Reference/eReference: Reference materials that are print or online. Examples of reference items are encyclopedias and dictionaries. Reference items are published once and have a year of publication. They often have multiple volumes and are re-published with a new edition. Information from books is thorough and in-depth, but sometimes less current due to their length, the time it takes to write one, and just being published once.
Books/eBooks: Books that are print or online. Books are published once and have a year of publication. They can be re-published with a new edition, but otherwise are just published once. Information from books is thorough and in-depth, but sometimes less current due to their length, the time it takes to write one, and just being published once.
Periodicals: Sources that are published “periodically” and contain articles. Periodicals can be scholarly or popular depending on their purpose. Types of periodicals are newspapers, magazines, and journals. The articles within periodicals are often very narrow in focus and are more up to date than books or encyclopedias due to their publication time frame and length.
Scholarly Articles: Articles from journals written by experts in the field for students and other researchers. These articles are most easily identified by the list of authors and their credentials at the beginning; followed by an abstract; and then a list of citations at the end.
Popular Articles: Articles from magazines and newspapers written by journalists for the general public. These articles are most easily identified by their pictures, fun titles, and the lack of an abstract or citations.
Subjective: Information understood from one person’s point of view. For example, a diary or an editorial article.
Objective: Information understood from more than one person’s point of view. More factual. For example, a primary research article.
Primary: Information written by the person or people that experienced an event or topic. For example, a diary or research article written by the experts who did the research.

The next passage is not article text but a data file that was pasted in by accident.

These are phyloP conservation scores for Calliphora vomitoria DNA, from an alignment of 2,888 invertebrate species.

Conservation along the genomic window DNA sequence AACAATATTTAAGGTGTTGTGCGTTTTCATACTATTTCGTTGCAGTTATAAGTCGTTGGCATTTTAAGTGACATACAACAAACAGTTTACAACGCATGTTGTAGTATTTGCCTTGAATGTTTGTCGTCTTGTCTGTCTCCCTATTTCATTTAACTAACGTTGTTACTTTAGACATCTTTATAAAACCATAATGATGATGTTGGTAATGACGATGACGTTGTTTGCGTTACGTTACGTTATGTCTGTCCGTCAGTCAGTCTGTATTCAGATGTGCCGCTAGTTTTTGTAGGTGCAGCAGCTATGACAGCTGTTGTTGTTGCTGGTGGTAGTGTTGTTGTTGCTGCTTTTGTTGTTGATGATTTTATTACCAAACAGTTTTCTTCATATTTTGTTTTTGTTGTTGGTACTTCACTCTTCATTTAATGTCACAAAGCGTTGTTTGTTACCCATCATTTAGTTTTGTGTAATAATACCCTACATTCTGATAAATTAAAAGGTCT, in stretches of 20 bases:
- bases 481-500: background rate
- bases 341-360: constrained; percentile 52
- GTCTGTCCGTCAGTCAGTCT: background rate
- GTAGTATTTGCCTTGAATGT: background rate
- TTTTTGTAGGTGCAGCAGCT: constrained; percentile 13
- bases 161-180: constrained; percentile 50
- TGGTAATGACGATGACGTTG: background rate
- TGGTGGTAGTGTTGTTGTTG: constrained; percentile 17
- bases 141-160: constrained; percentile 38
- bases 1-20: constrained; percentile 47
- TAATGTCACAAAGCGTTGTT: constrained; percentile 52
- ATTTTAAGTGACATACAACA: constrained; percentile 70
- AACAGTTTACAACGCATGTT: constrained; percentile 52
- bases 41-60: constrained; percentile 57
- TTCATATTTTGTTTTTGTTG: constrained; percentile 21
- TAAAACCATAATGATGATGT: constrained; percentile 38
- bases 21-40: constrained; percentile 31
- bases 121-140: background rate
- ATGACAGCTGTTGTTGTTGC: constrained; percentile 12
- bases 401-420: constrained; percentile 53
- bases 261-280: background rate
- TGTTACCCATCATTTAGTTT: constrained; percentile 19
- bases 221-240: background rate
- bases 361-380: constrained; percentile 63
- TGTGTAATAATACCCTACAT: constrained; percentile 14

Secondary: Information written using primary information about an event or topic. For example a news article or book written about a historical event.
Tertiary: Information consolidated from secondary and primary information about an event or topic. For example an encyclopedia entry or a textbook.
Popular: A description for periodicals that are written for the general public. Often they are more appealing to the eye, use no field-specific jargon, and are written by journalists. These articles are found in magazines and newspapers and generally, do not have abstracts or a bibliography at the end.
Scholarly: A description for periodicals that are written for a more academic audience; students or researchers. Often they are not visually appealing, do use field-specific jargon, and are written by experts in their field. These articles are found in journals and have abstracts and a bibliography at the end.
Peer-Reviewed: A description for a certain type of journal article that is also reviewed by a panel of the authors' peers in addition to the regular editing process. You cannot tell if a scholarly article is peer-reviewed just by looking at it; you either have to use the databases' option to only see "peer-reviewed articles" or you have to find the journal's website and look at their author instructions to see if they require peer-review. This can also be referred to as "refereed" or "blind-review."